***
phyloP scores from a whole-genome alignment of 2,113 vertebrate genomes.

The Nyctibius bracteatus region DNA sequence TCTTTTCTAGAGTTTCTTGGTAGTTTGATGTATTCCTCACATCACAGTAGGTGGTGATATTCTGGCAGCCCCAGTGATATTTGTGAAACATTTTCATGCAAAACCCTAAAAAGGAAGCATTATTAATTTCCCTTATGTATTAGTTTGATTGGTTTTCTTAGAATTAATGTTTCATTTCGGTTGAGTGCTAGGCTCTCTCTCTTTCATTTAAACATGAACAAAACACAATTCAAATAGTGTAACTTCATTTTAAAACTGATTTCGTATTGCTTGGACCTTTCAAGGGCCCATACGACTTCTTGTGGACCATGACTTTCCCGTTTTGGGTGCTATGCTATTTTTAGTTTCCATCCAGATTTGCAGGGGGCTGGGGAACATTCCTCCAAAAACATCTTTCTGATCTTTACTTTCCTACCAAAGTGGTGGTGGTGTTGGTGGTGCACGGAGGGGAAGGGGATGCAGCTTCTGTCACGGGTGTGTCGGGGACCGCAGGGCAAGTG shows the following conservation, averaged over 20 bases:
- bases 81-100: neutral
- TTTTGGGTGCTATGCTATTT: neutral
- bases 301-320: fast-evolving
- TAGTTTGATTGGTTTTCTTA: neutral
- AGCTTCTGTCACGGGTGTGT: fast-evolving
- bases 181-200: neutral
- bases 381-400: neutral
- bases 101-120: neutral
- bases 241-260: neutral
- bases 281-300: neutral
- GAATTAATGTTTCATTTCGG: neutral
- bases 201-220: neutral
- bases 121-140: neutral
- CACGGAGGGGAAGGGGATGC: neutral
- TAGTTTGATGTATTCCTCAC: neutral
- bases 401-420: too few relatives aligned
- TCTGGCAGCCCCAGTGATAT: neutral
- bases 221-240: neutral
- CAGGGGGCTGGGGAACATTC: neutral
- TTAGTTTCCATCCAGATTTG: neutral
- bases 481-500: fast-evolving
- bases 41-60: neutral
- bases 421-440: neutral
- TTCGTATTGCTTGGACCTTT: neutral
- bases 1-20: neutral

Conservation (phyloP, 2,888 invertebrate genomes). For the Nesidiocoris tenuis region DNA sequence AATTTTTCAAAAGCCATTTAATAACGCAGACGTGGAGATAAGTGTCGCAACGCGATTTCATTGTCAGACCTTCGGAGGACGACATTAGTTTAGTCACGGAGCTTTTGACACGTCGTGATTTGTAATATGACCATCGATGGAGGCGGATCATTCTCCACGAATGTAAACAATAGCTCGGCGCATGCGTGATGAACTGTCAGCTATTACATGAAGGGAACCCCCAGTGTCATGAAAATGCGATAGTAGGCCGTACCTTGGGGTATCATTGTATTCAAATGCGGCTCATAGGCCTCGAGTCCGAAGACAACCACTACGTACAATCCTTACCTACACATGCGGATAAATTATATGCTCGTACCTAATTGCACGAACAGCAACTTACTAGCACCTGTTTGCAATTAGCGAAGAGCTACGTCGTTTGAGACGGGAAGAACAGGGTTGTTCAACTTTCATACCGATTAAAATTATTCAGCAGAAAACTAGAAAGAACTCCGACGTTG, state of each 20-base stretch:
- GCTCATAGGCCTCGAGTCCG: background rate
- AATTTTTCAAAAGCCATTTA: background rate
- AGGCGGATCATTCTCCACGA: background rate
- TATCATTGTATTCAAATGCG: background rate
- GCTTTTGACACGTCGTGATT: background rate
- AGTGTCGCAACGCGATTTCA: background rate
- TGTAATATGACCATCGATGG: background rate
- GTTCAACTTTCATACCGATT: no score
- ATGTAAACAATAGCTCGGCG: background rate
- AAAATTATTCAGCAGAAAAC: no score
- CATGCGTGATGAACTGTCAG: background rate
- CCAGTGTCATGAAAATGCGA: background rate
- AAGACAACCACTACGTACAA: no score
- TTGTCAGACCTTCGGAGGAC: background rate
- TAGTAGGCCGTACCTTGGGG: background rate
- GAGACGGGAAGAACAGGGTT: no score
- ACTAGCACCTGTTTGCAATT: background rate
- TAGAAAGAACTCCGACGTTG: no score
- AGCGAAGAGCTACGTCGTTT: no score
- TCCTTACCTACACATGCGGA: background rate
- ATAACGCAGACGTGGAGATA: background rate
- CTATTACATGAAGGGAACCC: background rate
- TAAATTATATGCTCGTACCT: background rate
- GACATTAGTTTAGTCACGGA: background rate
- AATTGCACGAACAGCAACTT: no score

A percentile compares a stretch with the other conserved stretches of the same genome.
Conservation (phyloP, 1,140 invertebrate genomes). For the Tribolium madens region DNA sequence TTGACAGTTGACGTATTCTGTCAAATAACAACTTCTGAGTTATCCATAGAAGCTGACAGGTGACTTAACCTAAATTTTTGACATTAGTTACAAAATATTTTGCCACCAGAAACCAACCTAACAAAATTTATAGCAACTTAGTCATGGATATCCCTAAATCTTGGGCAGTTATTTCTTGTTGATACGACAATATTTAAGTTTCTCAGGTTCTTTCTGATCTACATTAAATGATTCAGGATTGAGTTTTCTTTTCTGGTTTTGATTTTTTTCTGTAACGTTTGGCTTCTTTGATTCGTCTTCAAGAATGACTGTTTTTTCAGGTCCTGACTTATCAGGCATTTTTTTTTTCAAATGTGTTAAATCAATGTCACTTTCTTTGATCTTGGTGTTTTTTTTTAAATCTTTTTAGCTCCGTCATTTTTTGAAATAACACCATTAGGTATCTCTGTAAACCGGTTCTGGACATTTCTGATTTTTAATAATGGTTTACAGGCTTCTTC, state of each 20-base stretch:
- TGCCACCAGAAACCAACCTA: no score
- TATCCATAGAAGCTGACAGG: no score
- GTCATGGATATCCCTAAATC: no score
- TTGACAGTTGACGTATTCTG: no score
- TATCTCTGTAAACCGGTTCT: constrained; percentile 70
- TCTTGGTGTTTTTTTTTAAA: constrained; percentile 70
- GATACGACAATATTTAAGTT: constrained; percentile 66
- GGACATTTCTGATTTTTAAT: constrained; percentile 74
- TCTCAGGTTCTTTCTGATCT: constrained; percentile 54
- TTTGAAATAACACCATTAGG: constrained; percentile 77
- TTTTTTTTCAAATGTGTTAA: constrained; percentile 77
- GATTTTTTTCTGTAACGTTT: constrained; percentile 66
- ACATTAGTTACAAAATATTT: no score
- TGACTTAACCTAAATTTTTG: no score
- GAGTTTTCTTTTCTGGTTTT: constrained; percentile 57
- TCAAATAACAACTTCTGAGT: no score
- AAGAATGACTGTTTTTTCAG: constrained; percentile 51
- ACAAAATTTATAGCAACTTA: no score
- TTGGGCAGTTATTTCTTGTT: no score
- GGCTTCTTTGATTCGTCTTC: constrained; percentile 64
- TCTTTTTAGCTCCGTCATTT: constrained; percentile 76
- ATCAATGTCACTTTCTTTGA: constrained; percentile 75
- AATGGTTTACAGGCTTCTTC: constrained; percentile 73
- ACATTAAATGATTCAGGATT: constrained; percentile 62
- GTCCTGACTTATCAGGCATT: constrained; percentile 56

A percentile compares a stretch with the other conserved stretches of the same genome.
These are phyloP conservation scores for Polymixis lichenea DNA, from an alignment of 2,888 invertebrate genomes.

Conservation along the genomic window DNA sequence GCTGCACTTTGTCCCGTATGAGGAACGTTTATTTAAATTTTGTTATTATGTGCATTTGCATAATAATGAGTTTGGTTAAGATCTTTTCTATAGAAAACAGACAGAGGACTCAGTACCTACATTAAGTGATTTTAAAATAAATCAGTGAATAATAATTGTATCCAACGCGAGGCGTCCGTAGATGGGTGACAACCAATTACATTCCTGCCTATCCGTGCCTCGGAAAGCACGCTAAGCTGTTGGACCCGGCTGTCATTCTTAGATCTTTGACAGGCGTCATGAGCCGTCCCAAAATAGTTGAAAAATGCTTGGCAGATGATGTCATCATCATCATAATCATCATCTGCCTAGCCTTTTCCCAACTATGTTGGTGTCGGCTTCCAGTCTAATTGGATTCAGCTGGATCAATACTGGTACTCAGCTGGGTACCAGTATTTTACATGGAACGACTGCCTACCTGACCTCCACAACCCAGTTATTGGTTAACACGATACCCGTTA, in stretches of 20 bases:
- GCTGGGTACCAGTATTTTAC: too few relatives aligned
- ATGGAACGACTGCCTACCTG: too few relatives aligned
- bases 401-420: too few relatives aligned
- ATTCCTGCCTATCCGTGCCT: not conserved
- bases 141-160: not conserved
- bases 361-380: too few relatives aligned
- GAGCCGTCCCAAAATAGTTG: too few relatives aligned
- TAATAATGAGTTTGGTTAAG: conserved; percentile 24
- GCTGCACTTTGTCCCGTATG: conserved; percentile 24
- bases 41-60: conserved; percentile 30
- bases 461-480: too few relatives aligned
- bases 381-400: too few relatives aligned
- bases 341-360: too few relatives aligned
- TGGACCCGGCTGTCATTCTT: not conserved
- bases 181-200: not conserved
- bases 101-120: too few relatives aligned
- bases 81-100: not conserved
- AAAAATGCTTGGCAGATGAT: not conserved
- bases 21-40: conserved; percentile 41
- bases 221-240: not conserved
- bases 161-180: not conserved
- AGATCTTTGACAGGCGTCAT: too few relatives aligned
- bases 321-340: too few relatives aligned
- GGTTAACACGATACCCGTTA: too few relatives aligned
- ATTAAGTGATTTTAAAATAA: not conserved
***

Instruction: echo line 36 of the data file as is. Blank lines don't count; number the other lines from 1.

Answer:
- GTTCAACTTTCATACCGATT: no score